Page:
Last week the APRA chairman delivered a telling speech about the future of the lending market in Australia.
The speech was the best public indication yet of what APRA is thinking, what they have done and what they’re likely to do next. Importantly, they also provided insights into the timeframe for some of the changes that have been implemented.
How did people grow large portfolios before APRA?
One of APRA’s primary concerns has been investor’s borrowing capacity.
In the pre-APRA environment, you could work out their borrowing power with an individual lender, and then ‘recycle’ that borrowing power over and over again by simply switching lenders. This is what some brokers called the ‘finance multiplier’.
The overall ‘multiplier’ meant investors had the capacity to potentially grow portfolios 4-5 times the amount of an individual calculator amount.
Individual lender borrowing X Finance Multiplier = Overall potential portfolio value
For example, if ANZ said you could borrow $1million, a quick back of the envelope calculation for your potential ‘portfolio value’ would be above $4-5 million. To do this, you’d need some good loan structuring, effective switching of lenders, utilising interest only loans, a 5-6% yield and historically low interest rates. More on this is available in this post.
APRA got wind of all of this, and worried about the build up of risk that investors may be taking on.
So, what did APRA do to serviceability?
A bank works out your borrowing power by calculating your income and subtracting your ‘assessed’ expenses. The left over balance is then used to calculate your borrowing power.
APRA have targeted the ‘assessed’ expense. Note that as a general rule, for every $1 that your expenses increase by, your borrowing power falls by ~$12.
APRA initiated four main changes to serviceability calculators over the last quarter.
- Increases to living expenses calculations that are tiered by income/location.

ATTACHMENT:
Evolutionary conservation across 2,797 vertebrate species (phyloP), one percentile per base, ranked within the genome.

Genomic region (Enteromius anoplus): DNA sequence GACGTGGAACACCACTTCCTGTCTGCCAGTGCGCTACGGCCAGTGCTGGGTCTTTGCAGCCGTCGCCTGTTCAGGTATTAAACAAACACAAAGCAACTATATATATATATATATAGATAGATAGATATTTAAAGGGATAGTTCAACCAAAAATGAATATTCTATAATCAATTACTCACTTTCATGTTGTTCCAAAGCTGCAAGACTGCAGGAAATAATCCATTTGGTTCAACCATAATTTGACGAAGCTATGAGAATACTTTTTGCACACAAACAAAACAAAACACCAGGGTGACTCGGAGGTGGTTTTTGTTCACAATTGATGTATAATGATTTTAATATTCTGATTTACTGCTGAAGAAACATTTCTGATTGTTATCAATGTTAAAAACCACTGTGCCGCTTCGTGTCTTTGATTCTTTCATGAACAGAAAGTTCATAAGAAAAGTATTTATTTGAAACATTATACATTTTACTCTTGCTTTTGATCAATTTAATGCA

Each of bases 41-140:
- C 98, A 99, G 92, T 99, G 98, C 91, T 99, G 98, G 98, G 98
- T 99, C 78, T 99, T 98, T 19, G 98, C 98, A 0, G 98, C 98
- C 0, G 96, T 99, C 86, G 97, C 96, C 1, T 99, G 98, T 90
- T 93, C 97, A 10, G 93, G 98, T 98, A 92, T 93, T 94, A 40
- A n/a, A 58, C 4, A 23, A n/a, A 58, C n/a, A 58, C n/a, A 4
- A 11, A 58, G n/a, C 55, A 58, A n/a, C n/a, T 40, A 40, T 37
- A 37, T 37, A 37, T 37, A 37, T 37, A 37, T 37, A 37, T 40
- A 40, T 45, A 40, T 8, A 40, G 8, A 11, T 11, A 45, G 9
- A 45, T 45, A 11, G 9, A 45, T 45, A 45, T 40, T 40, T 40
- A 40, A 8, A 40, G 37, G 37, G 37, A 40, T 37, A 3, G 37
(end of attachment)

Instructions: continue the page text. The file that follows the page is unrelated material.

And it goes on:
- Changes to the treatment of your existing mortgage debt held with other banks (OFI). This is the big one for investors!
- Higher effective assessment rates applied for interest only loans.
- They have also asked lenders to discount non-consistent income (overtime, etc).
What do the APRA changes mean?
Well, both aspects of your potential borrowing power have taken a hit:
- Your borrowing power with individual lenders has fallen sharply.
- Your borrowing ‘multiplier’ has fallen; it’s typically more difficult to ‘recycle’ your borrowing power and have a multiplier of 4+.
How has an individual’s borrowing power fallen?
The simplest way to work this out is to break down individual APRA changes, and then add them together to work out the total effect on you.
While everyone’s situation will be different, in the next post [below], I have provided a visual representation of how APRAs changes could effect investors. Its purpose is to provide a general picture on what APRA have done, so speak to your broker for individualised advice.
What is the ‘finance multiplier’ now?
Significantly lower than in the past and its become a little more complex in a world where there aren’t any ‘actual repayment’ lenders, but I’d say somewhere around 1.5-2 (excluding small lenders who may change policies soon).
Did his speech indicate how long these will last?
Yes, but unfortunately there’s not much good news to tell here. APRA made very clear references to the fact that these changes are part of prudent lending in ALL environments and represent good behaviour.
Some references from his speech:
· APRA were ‘puzzled’ by lender calculations of OFI debt
- Code for – are you kidding banks, you took actual repayments? How irresponsible is that!
· ‘Sound lending standards – prudent estimating of borrower income and expenses…are just as important in an environment where price growth is subdued as they are in markets where prices are rising quickly’